Some Nikki Haley voters are hanging on to her candidacy and, like her, refuse to endorse Trump


HARRISBURG, Pa. (AP) — When Nikki Haley suspended her presidential campaign, she refused to endorse Donald Trump as the last remaining major candidate for the 2024 Republican nomination — and apparently so did some of her supporters in Pennsylvania.

Haley won almost 17% of Pennsylvania’s primary vote Tuesday, or 1 in 6 votes, to Trump’s 83%, despite not campaigning for president since she ended her bid in early March.

Pennsylvania’s 19 electoral votes up for grabs in the presidential election make it a premier battleground state. So should those Haley GOP voters refuse to support Trump in November, it could prove a damaging blow to his prospects for victory in the state and, possibly, reelection.

Haley’s base was never big enough to seriously challenge Trump before he clinched a third straight Republican presidential nomination.

But with nearly all ballots counted in Pennsylvania’s primary, the former U.N. ambassador and South Carolina governor tallied more than 156,000 votes, or about twice the 80,500-vote margin by which Democrat Joe Biden beat Trump in Pennsylvania in 2020. Pennsylvania’s election was even closer in 2016, when Trump beat Democrat Hillary Clinton by 44,000 votes.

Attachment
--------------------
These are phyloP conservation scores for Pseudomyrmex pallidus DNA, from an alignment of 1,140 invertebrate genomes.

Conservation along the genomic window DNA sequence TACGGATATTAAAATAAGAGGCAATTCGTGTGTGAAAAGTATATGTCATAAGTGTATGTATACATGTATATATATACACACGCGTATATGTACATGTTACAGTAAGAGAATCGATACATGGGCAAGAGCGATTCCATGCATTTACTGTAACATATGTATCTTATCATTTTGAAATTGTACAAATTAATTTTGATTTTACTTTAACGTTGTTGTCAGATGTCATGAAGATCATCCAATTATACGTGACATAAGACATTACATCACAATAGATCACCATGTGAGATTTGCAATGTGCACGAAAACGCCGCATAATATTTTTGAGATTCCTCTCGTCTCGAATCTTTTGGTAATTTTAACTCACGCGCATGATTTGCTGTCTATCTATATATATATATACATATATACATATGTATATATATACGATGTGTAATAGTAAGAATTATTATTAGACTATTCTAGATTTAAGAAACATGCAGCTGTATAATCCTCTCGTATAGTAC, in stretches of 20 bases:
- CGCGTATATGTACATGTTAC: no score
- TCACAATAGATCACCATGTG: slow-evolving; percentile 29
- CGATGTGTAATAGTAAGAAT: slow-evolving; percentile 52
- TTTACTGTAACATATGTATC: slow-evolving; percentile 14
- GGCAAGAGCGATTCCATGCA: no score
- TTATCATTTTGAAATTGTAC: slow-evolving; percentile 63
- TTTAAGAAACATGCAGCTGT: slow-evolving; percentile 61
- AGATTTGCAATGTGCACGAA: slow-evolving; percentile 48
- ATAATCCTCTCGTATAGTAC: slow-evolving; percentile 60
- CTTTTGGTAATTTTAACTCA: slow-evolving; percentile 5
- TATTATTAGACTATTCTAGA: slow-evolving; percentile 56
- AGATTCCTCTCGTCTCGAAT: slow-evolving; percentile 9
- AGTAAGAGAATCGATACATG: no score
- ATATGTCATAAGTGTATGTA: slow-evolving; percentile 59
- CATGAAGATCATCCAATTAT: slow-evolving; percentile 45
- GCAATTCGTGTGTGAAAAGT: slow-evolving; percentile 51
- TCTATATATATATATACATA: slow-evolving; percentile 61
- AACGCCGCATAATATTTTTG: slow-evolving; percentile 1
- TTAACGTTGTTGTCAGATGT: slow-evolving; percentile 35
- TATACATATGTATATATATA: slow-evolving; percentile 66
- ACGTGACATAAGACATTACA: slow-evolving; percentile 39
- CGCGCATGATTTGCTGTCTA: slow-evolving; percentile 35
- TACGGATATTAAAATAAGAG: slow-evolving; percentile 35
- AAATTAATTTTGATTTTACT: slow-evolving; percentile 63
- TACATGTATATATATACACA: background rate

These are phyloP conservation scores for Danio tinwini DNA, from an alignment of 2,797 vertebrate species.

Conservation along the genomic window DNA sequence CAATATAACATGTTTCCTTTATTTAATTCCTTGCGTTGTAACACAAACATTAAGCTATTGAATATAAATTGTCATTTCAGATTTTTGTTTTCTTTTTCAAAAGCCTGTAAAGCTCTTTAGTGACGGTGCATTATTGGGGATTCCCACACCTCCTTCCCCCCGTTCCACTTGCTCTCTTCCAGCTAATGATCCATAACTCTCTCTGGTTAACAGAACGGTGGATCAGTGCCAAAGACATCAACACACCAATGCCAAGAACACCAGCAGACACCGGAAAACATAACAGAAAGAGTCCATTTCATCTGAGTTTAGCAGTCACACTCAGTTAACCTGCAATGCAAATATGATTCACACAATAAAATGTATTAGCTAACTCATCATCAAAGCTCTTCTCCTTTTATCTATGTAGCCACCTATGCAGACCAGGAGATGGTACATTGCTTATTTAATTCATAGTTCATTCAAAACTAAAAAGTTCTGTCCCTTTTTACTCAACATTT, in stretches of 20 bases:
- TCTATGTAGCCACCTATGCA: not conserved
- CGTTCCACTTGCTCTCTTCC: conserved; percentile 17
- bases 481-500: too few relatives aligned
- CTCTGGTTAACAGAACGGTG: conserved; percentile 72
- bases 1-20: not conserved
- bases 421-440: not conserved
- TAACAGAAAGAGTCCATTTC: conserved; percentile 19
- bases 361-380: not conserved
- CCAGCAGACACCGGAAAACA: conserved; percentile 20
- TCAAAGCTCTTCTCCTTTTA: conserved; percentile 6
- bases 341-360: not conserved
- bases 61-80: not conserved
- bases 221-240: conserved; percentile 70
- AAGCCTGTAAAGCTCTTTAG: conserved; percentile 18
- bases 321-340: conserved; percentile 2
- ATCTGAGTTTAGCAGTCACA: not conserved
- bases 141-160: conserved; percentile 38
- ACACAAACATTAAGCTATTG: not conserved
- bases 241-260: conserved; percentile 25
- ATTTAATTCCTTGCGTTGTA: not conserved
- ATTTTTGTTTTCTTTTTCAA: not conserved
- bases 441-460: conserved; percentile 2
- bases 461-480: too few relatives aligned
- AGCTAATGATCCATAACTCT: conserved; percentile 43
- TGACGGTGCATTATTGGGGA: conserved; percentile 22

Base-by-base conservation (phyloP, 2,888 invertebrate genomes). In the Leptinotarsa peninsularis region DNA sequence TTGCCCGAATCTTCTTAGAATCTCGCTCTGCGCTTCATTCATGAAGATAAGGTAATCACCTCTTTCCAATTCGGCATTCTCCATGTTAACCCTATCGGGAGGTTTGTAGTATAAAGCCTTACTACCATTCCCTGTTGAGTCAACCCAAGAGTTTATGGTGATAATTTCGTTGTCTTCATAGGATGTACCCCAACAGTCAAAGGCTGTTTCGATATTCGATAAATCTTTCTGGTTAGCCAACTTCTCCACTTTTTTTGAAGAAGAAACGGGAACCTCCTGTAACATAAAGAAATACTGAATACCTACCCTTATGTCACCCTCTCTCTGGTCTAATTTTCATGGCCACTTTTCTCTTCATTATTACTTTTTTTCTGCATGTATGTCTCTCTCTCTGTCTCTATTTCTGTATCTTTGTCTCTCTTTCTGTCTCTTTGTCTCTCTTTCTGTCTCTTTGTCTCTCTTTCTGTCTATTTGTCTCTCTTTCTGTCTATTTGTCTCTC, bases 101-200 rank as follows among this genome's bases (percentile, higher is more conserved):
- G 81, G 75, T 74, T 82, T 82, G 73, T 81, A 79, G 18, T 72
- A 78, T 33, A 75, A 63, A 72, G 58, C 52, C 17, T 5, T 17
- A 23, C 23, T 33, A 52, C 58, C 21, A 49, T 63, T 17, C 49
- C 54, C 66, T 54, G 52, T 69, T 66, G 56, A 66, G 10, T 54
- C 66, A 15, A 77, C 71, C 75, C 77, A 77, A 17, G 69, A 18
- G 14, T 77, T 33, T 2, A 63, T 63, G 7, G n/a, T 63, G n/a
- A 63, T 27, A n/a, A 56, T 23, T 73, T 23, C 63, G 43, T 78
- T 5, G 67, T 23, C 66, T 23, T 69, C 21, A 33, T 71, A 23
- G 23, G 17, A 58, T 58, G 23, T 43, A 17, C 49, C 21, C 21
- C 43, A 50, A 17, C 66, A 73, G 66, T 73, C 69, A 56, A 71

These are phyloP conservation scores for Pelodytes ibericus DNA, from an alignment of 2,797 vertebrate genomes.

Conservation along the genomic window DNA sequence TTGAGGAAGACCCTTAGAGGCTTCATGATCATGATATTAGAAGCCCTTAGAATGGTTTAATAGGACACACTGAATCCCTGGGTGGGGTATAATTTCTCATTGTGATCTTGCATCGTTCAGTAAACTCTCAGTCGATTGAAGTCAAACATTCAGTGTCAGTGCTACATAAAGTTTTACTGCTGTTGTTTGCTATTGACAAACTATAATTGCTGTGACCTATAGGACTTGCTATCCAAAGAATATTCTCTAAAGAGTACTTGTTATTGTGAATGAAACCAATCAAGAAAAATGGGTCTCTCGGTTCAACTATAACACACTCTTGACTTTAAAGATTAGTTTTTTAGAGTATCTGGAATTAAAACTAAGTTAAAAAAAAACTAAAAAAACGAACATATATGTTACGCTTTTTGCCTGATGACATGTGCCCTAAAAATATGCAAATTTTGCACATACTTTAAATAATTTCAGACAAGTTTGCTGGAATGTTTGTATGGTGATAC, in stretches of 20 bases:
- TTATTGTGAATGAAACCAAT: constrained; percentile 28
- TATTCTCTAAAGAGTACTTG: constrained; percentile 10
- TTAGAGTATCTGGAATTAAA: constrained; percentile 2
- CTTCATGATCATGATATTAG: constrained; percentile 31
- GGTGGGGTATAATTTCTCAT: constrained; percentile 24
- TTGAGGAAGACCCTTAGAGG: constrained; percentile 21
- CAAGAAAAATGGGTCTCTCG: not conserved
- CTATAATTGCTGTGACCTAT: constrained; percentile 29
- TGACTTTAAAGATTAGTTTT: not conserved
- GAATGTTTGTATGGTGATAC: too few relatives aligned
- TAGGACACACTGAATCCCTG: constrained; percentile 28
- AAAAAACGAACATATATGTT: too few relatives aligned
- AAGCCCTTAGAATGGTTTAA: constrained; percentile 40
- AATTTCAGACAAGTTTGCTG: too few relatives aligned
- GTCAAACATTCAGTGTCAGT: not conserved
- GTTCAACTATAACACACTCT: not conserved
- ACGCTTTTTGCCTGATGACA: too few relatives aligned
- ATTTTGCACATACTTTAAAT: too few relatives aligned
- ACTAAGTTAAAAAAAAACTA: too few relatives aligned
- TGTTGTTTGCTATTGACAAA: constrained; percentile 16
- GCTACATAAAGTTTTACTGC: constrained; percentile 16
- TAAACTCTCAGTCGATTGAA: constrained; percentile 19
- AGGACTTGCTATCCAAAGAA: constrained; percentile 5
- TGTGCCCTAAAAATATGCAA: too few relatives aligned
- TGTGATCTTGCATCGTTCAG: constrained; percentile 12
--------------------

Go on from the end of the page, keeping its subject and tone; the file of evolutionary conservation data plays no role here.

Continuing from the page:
A larger proportion of votes for Haley tended to come from urban and suburban areas where Trump suffered massive losses in his two previous presidential campaigns.

On the Democratic side, U.S. Rep. Dean Phillips of Minnesota won 7% against Biden, or nearly 70,000 votes as of Wednesday morning. Counties had reported nearly 60,000 for write-in candidates. A handful of counties had not yet reported write-in totals, and the breakdown of write-in votes for “uncommitted” was not immediately available.

Phillips and Haley qualified for Pennsylvania’s primary ballot before they dropped out of the presidential race, and Biden and Trump are on track to win their parties’ presidential nominations and face each other in November’s general election. Phillips has endorsed Biden.

All told, about 1 million ballots have been counted apiece in Tuesday’s GOP and Democratic presidential primaries in Pennsylvania, out of 3.5 million registered Republican voters and 3.9 million registered Democratic voters.

Pennsylvania holds closed primary elections, meaning that someone must have been registered as a Republican or a Democrat by April 8 to have voted in the primary for that party.


AP Director of Public Opinion Research Emily Swanson contributed to this report. Follow Marc Levy at

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